Updated 8:30 p.m. and 8:45 p.m.
A call to the Chevron 24-Hour Community Hotline yielded little information about the flame and smoke coming from the refinery in El Segundo Sunday around 6:30 p.m.
Lily Craig, a spokersperson for Chevron, at 7:45 p.m. told Patch the flare-up was caused by a "major process upset" and that there'd been an "emergency shutdown." She said the situation began around 5:50 p.m.
A radio transmission at 6:56 p.m. indicated that a fire within the plant had been "knocked down" and the flare subsided, but it could be "reactivated."
Rod Spackman, the plant's manager of public affairs and government, around 8 p.m. told Patch there had been no fire in the plant, however, El Segundo Fire Department Battalion Chief Breck Slover said there had been a "small ground fire" when cleaning fluid in drums was ignited.
Radio transmissions during the situation indicated a "top actually blew off" and power lines were down inside the refinery.
Slover said one of the processors "blew the top of the tower," causing a "dislodgement" that "knocked power lines down."
Spackman told Patch the plant "lost one gasoline process making unit" which resulted in a "pretty significant" flare-up that "obviously created quite a nuisance this evening."
The "elevated safety flare" with a "significant amount of flaring" is "there to allow us to safetly depressure a plant," Spackman said.
Spackman said plant operators did not know if power lines had come down as reported on radio transmissions, but said a loss of power "may be part of why the unit came down." Plant officials expected to know if loss of power was a factor Monday morning.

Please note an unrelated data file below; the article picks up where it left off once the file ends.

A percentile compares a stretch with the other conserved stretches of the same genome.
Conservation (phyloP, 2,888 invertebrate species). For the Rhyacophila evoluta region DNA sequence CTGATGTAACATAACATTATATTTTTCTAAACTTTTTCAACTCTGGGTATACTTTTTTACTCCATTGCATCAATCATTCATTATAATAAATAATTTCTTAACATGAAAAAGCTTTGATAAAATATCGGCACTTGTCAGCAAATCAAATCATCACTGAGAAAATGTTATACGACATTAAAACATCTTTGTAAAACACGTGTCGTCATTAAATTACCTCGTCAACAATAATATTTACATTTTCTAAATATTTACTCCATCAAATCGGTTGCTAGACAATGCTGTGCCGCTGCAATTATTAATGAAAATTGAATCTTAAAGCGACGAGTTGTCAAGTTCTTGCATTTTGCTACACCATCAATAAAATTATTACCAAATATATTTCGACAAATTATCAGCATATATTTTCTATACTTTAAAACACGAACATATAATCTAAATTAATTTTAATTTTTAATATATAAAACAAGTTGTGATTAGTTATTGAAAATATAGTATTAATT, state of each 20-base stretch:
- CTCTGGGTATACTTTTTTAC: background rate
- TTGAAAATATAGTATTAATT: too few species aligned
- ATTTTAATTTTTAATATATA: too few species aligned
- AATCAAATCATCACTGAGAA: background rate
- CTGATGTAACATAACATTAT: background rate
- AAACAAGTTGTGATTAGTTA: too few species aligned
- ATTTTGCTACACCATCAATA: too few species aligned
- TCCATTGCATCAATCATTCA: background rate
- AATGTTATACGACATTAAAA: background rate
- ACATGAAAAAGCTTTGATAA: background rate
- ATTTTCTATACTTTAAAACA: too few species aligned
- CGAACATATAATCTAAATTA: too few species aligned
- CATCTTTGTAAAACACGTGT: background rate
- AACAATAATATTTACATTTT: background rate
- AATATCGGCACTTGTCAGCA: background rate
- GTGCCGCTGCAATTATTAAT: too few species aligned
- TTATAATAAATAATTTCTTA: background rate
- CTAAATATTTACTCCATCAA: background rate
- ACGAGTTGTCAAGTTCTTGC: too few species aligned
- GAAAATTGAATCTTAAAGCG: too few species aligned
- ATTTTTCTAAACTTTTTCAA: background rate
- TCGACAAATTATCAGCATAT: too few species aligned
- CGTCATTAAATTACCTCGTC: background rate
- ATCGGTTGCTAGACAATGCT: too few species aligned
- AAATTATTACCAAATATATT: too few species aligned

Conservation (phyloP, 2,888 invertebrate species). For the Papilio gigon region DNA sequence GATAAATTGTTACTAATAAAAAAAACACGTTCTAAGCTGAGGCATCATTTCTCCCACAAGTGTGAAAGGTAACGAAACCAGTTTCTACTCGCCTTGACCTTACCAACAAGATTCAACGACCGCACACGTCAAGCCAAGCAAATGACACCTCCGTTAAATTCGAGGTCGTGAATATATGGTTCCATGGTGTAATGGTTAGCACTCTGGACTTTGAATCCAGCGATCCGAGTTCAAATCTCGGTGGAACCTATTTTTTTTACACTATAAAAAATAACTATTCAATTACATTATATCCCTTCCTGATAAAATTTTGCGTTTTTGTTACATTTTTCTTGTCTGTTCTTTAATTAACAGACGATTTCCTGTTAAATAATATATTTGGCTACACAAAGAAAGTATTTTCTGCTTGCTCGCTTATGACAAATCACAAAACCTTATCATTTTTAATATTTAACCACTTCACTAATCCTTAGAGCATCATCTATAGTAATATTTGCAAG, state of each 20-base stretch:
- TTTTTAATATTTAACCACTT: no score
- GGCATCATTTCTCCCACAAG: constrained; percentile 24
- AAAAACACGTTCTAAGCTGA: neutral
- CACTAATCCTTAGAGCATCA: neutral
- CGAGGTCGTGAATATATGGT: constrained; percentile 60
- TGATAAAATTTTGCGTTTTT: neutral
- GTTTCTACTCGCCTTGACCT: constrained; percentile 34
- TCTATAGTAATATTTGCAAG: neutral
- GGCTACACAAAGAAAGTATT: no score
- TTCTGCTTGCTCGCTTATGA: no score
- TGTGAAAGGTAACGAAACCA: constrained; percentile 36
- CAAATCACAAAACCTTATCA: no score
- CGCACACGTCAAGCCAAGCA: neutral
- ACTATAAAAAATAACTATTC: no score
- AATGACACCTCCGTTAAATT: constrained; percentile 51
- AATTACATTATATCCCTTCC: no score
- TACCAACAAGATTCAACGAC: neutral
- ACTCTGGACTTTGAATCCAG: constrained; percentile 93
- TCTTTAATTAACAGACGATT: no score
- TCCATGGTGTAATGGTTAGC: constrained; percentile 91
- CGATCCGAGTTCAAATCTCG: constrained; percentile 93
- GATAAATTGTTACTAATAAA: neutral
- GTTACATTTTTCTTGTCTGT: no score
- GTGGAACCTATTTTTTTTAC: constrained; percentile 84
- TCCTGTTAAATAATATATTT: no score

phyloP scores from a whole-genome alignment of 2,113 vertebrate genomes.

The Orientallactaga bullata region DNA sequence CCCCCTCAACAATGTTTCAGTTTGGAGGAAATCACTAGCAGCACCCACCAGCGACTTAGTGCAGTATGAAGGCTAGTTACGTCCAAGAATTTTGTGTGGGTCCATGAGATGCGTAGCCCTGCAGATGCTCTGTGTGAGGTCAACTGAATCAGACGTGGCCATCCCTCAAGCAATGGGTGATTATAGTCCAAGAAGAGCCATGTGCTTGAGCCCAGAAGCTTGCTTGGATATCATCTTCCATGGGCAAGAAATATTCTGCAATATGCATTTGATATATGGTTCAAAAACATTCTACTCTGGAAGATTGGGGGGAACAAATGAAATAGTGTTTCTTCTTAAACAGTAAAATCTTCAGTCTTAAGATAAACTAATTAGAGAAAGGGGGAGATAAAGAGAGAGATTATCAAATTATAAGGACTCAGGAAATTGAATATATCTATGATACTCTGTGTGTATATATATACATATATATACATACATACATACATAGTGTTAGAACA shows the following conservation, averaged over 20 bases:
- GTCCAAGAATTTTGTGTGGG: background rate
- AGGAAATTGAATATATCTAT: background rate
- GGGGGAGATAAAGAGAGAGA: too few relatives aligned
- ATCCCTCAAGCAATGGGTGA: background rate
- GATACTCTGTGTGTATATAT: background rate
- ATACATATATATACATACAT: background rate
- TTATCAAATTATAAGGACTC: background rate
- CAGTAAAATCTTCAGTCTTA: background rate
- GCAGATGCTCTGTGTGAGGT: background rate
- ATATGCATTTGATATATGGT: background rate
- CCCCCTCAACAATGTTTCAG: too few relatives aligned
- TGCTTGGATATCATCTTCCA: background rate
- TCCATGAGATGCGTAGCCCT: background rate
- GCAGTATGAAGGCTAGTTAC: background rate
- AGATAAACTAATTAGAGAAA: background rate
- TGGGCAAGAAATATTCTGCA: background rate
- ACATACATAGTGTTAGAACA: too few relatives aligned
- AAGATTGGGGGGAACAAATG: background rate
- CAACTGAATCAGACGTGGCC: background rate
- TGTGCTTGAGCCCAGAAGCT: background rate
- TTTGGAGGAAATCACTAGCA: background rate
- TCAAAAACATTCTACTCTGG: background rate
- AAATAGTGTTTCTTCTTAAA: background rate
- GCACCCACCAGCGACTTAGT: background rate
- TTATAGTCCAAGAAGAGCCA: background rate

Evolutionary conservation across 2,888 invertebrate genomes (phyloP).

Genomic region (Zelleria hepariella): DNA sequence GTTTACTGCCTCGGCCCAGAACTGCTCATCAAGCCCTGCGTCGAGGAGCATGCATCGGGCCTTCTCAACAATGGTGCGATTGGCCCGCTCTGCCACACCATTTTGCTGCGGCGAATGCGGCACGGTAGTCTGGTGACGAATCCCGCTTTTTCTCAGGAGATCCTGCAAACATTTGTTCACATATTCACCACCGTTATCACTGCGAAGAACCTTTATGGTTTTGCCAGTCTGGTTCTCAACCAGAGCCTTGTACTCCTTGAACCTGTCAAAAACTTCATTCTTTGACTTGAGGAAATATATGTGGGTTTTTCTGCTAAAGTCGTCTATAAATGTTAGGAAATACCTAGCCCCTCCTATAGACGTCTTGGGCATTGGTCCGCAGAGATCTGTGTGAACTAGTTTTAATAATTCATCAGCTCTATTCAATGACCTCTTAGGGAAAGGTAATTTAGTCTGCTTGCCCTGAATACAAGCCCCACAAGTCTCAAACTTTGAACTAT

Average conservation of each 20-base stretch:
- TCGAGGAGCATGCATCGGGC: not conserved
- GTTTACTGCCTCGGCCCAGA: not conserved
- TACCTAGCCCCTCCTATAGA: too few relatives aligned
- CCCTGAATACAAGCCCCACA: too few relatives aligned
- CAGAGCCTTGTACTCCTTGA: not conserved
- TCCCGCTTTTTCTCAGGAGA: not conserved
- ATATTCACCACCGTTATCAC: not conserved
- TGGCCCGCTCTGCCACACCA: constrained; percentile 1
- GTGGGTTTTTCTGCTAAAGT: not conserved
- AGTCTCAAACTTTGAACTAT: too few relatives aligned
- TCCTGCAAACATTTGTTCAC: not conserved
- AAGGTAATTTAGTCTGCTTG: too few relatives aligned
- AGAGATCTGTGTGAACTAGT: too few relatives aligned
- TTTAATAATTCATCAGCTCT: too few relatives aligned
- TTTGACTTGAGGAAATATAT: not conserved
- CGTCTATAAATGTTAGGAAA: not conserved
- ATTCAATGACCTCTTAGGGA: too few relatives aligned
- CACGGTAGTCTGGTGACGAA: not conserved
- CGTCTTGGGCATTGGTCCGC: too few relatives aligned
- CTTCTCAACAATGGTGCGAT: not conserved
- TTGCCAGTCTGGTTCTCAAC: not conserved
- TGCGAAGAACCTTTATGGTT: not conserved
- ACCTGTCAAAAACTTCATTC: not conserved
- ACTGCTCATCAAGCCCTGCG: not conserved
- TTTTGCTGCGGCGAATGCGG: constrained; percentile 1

According to Manhattan Beach Fire Department Battalion Chief Ken Shuck, Chevron "had some kind of plant disruption" and the "product had gone to flare."
Shuck said, "The whole flare process is their [Chevron's] built-in safety."
The woman who answered the phone on the Chevron 24-Hour Community Hotline reported receiving many phone calls about the situation, saying, "I'm not sure what is going on right now." She couldn't say whether or not the situation was a threat to public safety.
Craig told Patch the situation was not a threat to public safety.
Radio transmissions indicated Los Angeles County fire trucks were being dispatched to cover the two fire stations in El Segundo, presumably while those firefighters responded to the incident at Chevron.
ESFD's Slover said that had been the case and that the Manhattan Beach Fire Department and Los Angeles County units were called in to stage near or at the plant as well.
Manhattan Beach Police Department Watch Commander Sergeant Matt Sabosky said the flare was "burn off" and the flare-up was "a very routine thing that happens over there."
A call to El Segundo Fire Station #1 went unanswered during the incident but station personnel were later reachable by phone.
Both Chevron and ESFD reported no injuries.